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Old 21st June 2005, 10:46 PM   #1
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Question Line level notch filter

So here's the thing: I've got a pretty good in room peak around 80Hz. I've measured it to be around 12dB with my trusty dB meter. When measuring my speakers through my computer it becomes obvious that this peak is from the room. My room is 14'x22'x7' so I guess it is no suprise that there is a problem around 80Hz.
I've been searching around recently for solutions and it seems to me the least intrusive solution is some form of EQ. I guess the most obvious solution would be to get myself some Behringer EQ and plug it in. The only problem is that I'm a complete cheap skate. So I would like to build a line level notch filter (if passive is possible all the better). The only problem with that is that I'm a bit slow when it comes to electronic circuits. I've studied enough passive cross-overs that I'm starting to understand how they work, but I don't think I can design any kind of line level notch filter. The only thing I've found through googling is this: http://www.linkwitzlab.com/filters.htm#7. Which is great since it has a number of different line level circuits. However it does not have any of the equations for adapting these to different frequencies. Does anybody have any expierence with this or any helpful advice? Thanks.
Joe
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Old 22nd June 2005, 12:48 AM   #2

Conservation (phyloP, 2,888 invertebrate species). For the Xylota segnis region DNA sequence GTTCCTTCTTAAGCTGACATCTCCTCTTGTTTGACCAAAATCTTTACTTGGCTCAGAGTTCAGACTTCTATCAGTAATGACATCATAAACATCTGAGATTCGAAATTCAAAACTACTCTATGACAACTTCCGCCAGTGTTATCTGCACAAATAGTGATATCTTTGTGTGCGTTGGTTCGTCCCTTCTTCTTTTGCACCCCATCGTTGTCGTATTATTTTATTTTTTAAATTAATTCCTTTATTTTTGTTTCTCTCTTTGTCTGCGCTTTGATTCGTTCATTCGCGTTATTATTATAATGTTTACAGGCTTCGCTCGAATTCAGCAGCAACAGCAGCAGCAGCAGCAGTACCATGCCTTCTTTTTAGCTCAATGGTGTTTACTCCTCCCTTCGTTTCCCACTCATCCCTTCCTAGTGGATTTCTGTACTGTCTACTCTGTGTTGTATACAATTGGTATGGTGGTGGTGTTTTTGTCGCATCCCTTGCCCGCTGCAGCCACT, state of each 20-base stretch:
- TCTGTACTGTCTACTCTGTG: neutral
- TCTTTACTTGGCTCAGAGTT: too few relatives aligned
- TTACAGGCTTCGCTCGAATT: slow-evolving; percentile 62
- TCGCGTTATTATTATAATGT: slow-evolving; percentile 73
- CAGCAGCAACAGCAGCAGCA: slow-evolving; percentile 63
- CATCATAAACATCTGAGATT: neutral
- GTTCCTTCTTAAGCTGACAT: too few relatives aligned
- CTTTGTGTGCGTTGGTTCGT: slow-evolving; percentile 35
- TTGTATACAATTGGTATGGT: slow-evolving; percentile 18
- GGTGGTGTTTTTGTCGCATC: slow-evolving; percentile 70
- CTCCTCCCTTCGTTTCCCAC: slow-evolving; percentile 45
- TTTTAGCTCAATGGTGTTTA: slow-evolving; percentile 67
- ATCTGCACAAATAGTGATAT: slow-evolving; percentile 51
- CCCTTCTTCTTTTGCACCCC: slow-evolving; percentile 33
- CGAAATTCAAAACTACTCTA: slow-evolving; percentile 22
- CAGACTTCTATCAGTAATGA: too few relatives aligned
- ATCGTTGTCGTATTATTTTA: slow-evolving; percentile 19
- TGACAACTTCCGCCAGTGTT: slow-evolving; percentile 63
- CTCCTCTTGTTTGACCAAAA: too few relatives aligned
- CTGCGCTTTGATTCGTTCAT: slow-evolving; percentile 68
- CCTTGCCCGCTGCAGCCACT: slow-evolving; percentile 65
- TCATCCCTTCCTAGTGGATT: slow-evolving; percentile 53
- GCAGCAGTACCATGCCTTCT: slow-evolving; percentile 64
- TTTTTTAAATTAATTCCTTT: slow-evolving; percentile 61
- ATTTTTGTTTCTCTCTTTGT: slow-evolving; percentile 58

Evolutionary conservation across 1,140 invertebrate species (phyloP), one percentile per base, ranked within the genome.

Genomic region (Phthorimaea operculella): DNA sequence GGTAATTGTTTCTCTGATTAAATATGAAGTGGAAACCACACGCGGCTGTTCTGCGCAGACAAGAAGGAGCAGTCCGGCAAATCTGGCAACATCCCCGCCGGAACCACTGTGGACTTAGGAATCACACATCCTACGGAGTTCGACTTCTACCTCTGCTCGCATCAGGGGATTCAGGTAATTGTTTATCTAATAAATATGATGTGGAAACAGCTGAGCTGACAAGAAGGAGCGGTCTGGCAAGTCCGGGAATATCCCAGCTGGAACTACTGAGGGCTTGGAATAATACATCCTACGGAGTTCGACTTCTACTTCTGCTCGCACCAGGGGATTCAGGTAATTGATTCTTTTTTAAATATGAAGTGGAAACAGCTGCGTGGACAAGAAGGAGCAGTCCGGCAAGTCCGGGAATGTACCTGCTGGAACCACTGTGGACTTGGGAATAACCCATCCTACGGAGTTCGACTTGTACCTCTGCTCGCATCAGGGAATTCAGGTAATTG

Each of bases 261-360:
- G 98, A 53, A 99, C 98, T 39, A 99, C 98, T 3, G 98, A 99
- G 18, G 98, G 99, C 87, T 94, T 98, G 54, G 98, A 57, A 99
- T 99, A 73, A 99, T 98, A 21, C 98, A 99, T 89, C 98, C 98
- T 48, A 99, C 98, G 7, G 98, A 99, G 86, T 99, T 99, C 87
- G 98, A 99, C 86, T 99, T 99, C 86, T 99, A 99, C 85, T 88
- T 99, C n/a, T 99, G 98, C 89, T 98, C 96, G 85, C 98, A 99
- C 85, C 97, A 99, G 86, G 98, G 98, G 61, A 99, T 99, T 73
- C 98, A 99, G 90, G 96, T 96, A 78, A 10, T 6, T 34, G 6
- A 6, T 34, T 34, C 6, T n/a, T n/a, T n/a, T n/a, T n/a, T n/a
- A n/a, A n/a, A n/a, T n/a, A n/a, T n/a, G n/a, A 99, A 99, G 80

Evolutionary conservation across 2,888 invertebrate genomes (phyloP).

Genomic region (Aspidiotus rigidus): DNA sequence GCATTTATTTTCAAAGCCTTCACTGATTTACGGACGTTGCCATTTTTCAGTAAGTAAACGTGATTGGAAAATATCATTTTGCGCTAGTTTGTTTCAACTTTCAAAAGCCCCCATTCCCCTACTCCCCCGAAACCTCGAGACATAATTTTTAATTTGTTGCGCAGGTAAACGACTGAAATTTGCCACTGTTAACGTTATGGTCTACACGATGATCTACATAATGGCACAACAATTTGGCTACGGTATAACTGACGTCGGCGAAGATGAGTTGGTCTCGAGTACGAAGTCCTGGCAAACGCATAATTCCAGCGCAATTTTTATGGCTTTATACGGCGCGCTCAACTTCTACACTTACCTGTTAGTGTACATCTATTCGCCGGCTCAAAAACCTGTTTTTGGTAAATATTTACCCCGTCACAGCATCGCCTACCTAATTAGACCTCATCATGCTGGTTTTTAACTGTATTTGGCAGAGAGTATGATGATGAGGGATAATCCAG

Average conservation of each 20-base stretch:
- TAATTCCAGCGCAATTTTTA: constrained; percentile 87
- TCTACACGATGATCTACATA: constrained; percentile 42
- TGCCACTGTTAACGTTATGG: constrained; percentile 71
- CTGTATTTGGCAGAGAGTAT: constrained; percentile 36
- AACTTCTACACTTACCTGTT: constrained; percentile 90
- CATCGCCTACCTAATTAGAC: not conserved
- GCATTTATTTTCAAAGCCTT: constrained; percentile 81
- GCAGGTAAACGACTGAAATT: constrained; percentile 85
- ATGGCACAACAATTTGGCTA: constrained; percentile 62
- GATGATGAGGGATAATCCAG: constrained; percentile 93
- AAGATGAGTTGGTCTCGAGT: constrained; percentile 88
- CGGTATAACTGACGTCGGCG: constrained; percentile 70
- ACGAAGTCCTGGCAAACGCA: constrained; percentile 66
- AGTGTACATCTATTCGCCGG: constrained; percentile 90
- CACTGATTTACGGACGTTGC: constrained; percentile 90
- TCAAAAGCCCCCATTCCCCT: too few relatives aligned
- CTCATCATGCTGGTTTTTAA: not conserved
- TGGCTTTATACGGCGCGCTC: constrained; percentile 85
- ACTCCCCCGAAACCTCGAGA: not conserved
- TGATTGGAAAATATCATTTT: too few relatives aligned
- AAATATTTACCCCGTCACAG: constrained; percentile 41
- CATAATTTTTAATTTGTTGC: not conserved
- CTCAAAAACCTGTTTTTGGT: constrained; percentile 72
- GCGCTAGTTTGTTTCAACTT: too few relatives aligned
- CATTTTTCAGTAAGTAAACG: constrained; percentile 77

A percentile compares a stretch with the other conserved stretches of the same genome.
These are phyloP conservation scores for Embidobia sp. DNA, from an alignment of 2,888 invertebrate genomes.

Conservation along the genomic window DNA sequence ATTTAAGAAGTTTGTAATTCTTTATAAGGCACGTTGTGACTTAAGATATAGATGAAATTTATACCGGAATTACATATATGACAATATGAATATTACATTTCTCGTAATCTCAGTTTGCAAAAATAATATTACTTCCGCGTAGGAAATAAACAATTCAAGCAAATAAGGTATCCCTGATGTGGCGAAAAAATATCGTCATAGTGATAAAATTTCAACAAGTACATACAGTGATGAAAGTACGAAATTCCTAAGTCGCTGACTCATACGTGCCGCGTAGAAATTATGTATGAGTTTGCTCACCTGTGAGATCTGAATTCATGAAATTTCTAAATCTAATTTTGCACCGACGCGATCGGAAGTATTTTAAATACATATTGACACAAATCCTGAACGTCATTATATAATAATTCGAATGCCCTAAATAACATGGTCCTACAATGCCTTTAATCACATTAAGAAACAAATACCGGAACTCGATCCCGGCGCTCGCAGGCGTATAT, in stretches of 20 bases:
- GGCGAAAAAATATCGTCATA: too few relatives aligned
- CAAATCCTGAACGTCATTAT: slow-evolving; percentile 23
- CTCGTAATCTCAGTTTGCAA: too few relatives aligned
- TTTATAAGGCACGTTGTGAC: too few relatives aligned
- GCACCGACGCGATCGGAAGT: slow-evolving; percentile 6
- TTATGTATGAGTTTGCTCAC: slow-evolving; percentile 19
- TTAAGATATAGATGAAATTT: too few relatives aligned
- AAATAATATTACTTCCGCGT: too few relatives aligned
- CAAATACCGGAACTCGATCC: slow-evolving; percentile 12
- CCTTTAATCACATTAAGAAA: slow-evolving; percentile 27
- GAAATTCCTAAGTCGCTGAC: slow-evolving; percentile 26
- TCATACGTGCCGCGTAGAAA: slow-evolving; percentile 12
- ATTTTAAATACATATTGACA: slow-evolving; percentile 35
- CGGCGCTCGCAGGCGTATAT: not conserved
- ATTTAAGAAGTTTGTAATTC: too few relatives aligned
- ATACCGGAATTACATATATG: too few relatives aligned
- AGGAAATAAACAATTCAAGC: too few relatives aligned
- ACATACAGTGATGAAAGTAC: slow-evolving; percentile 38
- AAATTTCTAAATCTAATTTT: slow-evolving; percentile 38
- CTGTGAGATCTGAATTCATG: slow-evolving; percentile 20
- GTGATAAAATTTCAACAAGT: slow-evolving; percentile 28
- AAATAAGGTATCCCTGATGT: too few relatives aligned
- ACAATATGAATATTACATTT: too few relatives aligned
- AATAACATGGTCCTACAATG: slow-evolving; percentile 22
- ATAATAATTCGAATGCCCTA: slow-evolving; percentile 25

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You don't say what speakers you have...
Have you tried positioning them better?
Bass-reflex in the back panel, speakers too close from corners?
A pic may help.

You should consider and try lots of things before going to more radical "solutions".
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Old 22nd June 2005, 01:29 AM   #3
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Yeah, sorry maybe I could have given more background info. Anyways.... I'll attach a picture. There are not many options for placement. I've tried different distances from the back wall, setting up the speakers to form a triangle with the corner as one point (this sounded best, but put the sweet spot somewhere between the kitchen table and the front door). I've also pulled them pretty far out into the room, farther than I could have lived with, still to no avail. The room is an old southern style log cabin which is made by stacking logs, then filling in the gaps with concrete (14'x22'x7'). I've had horns, and other BR speakers, all exhibit more or less the same bass issues. I'm now listening to MLTLs. I've thought of trying a more mechanical solution such as stuffing the ports to give it a more aperiodic approach, but I believe this will just cause a loss in most all bass. I like my bass, just not the 80Hz peak.
Joe
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Old 22nd June 2005, 04:31 PM   #4
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Make some small stands (~30cm) and lift those speakers off the floor.
Try it.
You have the BR ports too low, that can be problematic.